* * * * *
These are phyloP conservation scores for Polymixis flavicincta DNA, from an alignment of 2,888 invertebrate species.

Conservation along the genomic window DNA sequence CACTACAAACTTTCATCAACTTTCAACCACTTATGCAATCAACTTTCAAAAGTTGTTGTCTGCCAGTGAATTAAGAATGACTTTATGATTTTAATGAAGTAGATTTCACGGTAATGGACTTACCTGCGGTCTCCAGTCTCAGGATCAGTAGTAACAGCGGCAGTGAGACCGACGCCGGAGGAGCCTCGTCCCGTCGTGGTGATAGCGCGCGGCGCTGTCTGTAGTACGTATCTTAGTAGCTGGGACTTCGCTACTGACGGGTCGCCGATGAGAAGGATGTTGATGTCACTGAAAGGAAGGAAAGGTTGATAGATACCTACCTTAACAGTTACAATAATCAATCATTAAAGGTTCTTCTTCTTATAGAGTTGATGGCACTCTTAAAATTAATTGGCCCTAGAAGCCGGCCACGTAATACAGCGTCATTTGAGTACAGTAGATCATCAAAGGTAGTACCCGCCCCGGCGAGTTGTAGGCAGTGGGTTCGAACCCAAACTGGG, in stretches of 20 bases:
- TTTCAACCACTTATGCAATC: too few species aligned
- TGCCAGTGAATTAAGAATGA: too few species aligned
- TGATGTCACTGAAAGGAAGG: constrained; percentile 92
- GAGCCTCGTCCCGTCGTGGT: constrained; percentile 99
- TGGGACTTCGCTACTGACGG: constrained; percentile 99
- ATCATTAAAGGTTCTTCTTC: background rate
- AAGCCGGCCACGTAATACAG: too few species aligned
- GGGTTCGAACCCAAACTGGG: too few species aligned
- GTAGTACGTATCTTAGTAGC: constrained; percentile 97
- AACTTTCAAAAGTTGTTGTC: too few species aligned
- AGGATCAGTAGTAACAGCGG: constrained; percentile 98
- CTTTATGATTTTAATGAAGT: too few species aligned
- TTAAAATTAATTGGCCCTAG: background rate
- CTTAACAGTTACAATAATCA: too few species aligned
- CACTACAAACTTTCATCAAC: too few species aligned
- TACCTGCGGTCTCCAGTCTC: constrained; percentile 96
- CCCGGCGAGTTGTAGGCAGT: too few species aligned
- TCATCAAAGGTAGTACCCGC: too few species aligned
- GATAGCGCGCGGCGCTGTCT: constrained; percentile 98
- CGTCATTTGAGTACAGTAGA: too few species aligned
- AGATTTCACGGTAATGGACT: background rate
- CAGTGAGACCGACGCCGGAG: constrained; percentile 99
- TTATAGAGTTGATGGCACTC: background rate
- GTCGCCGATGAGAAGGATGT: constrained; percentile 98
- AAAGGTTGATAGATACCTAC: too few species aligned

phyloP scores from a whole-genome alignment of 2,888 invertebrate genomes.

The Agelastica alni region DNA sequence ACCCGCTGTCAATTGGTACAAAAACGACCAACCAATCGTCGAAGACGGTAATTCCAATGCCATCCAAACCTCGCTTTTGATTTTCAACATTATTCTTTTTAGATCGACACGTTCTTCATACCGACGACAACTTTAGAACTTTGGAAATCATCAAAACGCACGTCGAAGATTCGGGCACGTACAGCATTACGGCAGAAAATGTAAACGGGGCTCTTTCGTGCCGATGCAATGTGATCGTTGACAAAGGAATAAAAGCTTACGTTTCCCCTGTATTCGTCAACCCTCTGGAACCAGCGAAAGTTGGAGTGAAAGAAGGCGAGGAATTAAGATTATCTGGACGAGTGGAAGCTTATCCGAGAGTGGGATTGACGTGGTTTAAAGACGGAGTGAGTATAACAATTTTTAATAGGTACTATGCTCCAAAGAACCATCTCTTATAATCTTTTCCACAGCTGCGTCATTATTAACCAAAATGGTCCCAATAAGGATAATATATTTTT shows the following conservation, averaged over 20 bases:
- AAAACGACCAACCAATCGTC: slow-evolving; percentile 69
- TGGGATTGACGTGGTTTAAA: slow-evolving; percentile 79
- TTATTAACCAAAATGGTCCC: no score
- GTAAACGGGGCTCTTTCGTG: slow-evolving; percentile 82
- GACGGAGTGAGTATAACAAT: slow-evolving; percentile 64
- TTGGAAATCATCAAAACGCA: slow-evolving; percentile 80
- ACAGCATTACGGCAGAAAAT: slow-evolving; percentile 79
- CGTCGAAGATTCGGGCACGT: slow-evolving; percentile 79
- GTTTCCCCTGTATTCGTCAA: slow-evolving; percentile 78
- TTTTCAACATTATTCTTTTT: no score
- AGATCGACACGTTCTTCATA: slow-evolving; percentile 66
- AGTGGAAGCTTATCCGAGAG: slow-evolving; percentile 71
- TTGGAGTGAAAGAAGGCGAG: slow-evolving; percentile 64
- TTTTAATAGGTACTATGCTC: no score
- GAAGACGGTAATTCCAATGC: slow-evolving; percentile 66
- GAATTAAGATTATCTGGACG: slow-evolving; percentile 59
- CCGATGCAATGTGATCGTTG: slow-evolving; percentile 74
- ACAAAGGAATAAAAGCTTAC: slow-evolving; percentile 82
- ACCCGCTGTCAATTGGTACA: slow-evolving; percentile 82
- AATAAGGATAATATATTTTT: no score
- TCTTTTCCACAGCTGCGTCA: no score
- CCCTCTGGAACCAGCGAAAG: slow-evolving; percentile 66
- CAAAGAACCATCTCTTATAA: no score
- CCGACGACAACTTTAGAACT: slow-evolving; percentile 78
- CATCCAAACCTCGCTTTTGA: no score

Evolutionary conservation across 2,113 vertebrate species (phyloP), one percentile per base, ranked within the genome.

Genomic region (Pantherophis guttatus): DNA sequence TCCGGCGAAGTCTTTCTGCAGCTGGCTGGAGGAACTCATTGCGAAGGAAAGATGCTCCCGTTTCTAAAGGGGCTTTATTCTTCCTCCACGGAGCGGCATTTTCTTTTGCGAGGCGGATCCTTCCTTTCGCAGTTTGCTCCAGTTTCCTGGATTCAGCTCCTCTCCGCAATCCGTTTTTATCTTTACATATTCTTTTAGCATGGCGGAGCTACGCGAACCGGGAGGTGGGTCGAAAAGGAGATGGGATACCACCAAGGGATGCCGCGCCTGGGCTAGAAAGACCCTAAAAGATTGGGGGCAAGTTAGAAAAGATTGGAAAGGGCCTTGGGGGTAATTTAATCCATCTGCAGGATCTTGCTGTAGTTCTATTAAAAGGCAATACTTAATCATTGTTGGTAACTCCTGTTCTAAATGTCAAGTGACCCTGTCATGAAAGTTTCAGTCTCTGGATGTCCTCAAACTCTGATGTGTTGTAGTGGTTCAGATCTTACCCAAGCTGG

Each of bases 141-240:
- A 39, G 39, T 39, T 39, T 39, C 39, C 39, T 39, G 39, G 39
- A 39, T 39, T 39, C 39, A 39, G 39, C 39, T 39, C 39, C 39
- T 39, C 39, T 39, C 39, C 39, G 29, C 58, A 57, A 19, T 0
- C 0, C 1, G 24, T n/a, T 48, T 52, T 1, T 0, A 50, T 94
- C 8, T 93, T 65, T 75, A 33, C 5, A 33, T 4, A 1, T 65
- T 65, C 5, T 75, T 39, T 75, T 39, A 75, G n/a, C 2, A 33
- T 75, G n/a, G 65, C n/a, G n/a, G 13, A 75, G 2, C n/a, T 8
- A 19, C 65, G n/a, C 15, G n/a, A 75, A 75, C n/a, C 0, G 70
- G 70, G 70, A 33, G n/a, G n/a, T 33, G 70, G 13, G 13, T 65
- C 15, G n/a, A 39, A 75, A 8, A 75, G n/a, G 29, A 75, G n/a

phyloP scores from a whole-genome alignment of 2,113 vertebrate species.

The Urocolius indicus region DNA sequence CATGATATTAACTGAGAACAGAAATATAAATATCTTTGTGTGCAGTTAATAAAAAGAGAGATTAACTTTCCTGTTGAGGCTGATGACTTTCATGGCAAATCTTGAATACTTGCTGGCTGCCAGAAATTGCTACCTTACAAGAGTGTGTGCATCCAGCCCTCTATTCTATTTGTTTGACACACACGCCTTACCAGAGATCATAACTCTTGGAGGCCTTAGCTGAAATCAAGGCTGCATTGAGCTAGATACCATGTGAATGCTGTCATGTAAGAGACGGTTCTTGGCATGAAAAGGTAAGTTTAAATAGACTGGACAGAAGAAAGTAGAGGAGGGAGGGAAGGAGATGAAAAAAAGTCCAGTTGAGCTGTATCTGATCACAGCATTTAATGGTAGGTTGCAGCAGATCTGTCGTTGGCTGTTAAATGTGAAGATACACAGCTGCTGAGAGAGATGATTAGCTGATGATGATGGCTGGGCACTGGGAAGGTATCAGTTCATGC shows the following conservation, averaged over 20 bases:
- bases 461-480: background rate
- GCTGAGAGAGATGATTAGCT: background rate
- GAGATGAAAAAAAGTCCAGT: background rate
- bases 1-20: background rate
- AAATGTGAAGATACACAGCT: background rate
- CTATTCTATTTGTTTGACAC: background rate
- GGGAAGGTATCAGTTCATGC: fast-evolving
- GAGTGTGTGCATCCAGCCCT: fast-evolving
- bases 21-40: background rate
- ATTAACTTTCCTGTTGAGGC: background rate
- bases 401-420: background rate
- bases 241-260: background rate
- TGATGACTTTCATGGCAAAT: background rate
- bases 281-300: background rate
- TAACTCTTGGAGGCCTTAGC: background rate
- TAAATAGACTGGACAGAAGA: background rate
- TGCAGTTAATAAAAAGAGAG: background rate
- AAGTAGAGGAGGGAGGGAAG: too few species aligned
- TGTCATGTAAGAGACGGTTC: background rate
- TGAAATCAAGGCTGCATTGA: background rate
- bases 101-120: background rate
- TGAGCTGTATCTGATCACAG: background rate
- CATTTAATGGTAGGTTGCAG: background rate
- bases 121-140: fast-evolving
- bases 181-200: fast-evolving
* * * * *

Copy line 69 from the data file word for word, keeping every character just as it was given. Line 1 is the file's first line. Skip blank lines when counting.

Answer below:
The Urocolius indicus region DNA sequence CATGATATTAACTGAGAACAGAAATATAAATATCTTTGTGTGCAGTTAATAAAAAGAGAGATTAACTTTCCTGTTGAGGCTGATGACTTTCATGGCAAATCTTGAATACTTGCTGGCTGCCAGAAATTGCTACCTTACAAGAGTGTGTGCATCCAGCCCTCTATTCTATTTGTTTGACACACACGCCTTACCAGAGATCATAACTCTTGGAGGCCTTAGCTGAAATCAAGGCTGCATTGAGCTAGATACCATGTGAATGCTGTCATGTAAGAGACGGTTCTTGGCATGAAAAGGTAAGTTTAAATAGACTGGACAGAAGAAAGTAGAGGAGGGAGGGAAGGAGATGAAAAAAAGTCCAGTTGAGCTGTATCTGATCACAGCATTTAATGGTAGGTTGCAGCAGATCTGTCGTTGGCTGTTAAATGTGAAGATACACAGCTGCTGAGAGAGATGATTAGCTGATGATGATGGCTGGGCACTGGGAAGGTATCAGTTCATGC shows the following conservation, averaged over 20 bases: